by Sarah Walton
How was your Thanksgiving? Mine was a tad bizarre, but interesting and fun, thank you very much, and it all began a week ago.
My son had purchased a surprise for me: a built-in, super-fancy, deluxe model espresso/cappuccino maker. Last Saturday night several friends came over to savor a hearty brew and chew the proverbial fat for a bit.
Many of my son’s new friends on kibbutz El-Rom speak English well, and we were regaling each other with stories of the lands we came from (only half of those present were native-born Israelis), when I happened to mention that it would be Thanksgiving
this coming Thursday.
It was though I had just announced a cooking contest with a prize of a million dollars!
Turns out several of the women slurping up an evening dose of caffeine were excellent cooks, and immediately I had a half-dozen eager chefs vying to make candied yams, pumpkin pies, sage stuffing and plum pudding (wasn’t that a Christmas dish?).
By the time the turkeys (there were four!) went into their respective ovens (three neighbors’ ovens had to help out), we were cooking for over 60 people! It seems everybody wanted a taste of American Thanksgiving
Thank heaven one of the thanksgiving angels had formerly run a catering business and had a large kitchen with ample counter space. Thus I spent a lot of time at Jackie’s house prepping things, like the stuffing. Jackie’s British, beautiful and absolutely amazing in the kitchen. I’d hire her and her chopping knife in a minute!
After helping me with all the stuffings, Jackie was making mincemeat tartlets and homemade dinner rolls. Adi (who has spent time in the States, but never celebrated Thanksgiving) volunteered to take care of the starch: mashed potatoes and candied yams. Sarah would make a warm vegetable salad; Lisa would make pumpkin pie and a bean casserole. The list of volunteer cooks grew, as the list of attendees swelled.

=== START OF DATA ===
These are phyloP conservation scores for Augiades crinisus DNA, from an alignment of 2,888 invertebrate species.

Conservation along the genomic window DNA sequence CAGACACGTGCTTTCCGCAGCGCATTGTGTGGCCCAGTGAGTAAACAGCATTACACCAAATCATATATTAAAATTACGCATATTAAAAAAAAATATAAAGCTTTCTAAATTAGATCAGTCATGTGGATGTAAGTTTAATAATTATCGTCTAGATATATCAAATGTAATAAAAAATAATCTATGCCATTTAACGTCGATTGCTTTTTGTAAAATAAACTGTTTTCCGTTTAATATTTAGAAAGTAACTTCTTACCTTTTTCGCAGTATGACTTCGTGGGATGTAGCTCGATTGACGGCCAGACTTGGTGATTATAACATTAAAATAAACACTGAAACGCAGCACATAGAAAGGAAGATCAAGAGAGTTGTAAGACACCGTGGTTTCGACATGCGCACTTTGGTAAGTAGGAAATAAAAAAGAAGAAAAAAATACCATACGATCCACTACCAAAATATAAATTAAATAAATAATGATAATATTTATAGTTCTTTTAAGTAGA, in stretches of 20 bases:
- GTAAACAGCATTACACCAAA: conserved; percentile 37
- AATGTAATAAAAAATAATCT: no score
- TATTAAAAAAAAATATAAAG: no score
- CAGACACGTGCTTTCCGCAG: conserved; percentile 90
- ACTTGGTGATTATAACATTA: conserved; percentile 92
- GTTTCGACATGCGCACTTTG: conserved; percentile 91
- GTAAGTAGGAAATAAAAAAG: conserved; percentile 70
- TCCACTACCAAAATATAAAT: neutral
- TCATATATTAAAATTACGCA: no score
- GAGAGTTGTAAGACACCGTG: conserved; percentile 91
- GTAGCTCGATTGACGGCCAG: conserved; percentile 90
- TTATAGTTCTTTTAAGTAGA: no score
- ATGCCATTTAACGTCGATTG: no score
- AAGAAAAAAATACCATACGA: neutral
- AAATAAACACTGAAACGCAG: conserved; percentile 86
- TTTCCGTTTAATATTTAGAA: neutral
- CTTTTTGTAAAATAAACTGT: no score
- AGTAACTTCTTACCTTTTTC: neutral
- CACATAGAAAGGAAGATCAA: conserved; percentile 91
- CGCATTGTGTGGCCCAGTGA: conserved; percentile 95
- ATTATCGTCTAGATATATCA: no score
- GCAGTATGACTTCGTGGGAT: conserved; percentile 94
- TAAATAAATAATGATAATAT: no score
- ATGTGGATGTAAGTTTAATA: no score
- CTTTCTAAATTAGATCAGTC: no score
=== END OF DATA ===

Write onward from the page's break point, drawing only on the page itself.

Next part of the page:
I was in charge of the turkeys, the traditional Brussels sprouts dish, a pumpkin pie, sweet potato pie and an apple pie.
When we made our first Thanksgiving shopping expedition, I learned several key things about trying to create an American holiday menu in the Middle East.
Number One: it’s impossible to procure a turkey (at least up here in the North of Israel) of more than five kilos (about 11 pounds), which is why we ended up ordering four turkeys at the Super Sol in Qatsrin. Number Two: they don’t remove the pin feathers from the turkeys, and when I showed one friend whose oven would be applying the coup de grace to Tom turkey, she almost fainted at the sight of all the pin feather stubs sticking out (I admit, I wasn’t too please at the sight myself).
Okay, I was going to spend several hours denuding turkeys.
Number Three: there is no such thing as an American-style pie plate in the whole of Israel. They are either fluted tartlet tins a foot wide and only an inch deep, or they’re a foot wide, three-plus inches deep and look more like cake tins. Plus, ready-made crusts (which I wanted to use just to save “prep” time) come in two varieties: non-sweet and sweet (which was really a kind of shortbread dough).
Okay, I was going to learn how to use shortbread dough to cook a pie that took double the number of apples I usually peeled and sliced. Plus it had to cook slowly for double the normal time, so that the dough didn’t burn to a crisp (even with aluminum foil over the edges). A word to the wise: a shortbread crust absorbs all the moisture from the filling and turns into a granulated mush on the bottom, without browning.
But the worst of all was that I couldn’t find a single Brussels sprout! Just a couple of weeks previous I knew I had seen them in several markets, but now they had disappeared -- even from the frozen food section.
It was only when an old friend, Lionel Gaffen, who lives down in the Galilee at another kibbutz, Kfar Giladi, took pity on me and showed me Souk Gadol (Big Market) in Qyriat Shmona, that I was able to find frozen sprouts. Whew! Many thanks to Lionel.
And pumpkins: there is no such thing -- at least of the American ilk -- in the entire Middle East, as far as I can tell! What Israelis call pumpkin is some huge pale green-skinned squash that is only sold in chunks in the markets.
Okay, I was going to learn how to make an enormous butternut squash taste like pumpkin pie.
But the greatest thing I learned about Thanksgiving in a foreign land?
Good friends, good food, good intentions and good wine (Jackie’s husband Arik makes a darned good cabernet sauvignon) make for a wonderful holiday abroad.